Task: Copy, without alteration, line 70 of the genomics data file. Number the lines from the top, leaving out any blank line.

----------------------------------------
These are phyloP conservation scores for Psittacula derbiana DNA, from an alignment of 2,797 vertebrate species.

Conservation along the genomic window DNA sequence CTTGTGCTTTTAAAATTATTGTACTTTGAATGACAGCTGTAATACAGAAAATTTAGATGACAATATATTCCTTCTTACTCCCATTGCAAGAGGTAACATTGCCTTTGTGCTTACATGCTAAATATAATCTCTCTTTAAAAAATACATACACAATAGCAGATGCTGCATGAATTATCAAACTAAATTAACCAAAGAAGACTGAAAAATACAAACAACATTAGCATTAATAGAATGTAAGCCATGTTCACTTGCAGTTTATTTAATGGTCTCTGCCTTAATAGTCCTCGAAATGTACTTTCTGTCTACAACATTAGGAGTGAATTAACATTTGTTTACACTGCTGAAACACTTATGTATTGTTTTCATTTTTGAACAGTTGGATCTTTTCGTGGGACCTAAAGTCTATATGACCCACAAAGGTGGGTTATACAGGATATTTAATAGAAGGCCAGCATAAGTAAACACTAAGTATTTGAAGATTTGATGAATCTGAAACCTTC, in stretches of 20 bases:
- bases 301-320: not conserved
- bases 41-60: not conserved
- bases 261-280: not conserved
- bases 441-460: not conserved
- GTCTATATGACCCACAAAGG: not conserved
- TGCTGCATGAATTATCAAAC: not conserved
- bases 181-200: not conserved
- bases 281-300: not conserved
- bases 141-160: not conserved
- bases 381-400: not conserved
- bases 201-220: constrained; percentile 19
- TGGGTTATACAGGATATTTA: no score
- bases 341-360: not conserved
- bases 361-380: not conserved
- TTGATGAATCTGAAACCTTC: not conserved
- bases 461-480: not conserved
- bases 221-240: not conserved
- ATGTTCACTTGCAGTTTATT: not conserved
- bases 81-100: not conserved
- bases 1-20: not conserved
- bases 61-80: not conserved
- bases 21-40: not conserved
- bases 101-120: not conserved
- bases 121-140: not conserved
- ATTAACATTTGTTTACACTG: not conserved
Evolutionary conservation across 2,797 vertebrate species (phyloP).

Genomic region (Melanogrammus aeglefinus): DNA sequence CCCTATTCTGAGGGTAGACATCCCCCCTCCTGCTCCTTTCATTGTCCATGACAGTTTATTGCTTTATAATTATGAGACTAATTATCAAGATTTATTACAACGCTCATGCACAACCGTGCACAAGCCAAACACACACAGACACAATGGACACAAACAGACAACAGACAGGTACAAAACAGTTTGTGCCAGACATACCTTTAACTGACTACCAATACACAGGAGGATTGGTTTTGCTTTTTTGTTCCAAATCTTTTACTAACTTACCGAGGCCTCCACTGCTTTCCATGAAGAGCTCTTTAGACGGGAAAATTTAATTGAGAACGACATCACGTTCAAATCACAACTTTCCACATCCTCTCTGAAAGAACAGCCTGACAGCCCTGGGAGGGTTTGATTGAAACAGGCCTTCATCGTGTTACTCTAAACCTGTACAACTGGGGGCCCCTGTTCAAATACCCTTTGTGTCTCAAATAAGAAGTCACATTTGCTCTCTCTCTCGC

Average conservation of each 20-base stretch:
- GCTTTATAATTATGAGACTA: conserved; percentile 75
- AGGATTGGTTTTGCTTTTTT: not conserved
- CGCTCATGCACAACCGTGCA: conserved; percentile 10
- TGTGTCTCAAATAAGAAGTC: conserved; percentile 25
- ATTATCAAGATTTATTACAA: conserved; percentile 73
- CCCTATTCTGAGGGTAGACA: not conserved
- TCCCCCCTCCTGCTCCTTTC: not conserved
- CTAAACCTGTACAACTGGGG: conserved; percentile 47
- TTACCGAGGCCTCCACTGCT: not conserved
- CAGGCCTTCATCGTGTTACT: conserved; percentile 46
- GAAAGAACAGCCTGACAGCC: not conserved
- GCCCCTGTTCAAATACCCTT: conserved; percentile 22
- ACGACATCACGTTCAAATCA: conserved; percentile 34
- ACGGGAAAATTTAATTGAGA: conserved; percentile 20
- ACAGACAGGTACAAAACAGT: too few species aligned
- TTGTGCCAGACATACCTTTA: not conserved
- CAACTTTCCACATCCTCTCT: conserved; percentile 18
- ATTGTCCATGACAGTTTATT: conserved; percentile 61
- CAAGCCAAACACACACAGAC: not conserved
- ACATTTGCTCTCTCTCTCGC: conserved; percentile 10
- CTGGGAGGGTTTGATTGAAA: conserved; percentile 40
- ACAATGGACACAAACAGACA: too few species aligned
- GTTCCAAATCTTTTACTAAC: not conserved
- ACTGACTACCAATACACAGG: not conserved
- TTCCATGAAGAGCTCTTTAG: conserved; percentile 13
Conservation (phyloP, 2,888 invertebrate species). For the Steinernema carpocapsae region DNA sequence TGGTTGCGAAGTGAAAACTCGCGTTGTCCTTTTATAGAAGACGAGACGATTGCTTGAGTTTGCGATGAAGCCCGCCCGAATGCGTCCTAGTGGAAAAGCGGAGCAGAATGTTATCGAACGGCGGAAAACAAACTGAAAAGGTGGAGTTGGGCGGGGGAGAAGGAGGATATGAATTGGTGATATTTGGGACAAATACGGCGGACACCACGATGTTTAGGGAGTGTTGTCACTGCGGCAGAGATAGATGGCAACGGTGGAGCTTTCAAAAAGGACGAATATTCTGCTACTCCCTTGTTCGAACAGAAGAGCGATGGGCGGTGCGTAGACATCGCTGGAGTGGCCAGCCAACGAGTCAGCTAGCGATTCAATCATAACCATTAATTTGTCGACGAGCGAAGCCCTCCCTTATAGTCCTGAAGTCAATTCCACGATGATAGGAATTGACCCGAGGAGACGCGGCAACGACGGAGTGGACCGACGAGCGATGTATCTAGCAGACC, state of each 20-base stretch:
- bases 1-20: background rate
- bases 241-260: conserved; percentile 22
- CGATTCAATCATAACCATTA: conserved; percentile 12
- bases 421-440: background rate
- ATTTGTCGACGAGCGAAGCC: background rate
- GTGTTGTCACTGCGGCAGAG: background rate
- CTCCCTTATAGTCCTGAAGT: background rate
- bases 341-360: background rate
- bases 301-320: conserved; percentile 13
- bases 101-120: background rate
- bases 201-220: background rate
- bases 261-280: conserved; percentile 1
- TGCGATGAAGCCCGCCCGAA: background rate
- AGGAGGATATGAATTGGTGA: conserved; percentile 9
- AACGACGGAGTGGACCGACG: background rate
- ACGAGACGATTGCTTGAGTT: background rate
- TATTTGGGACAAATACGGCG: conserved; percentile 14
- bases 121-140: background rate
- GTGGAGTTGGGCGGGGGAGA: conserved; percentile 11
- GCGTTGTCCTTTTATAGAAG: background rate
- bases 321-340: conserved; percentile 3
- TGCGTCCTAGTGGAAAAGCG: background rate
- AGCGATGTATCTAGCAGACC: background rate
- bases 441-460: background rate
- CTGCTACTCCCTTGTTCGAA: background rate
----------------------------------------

- AGGAGGATATGAATTGGTGA: conserved; percentile 9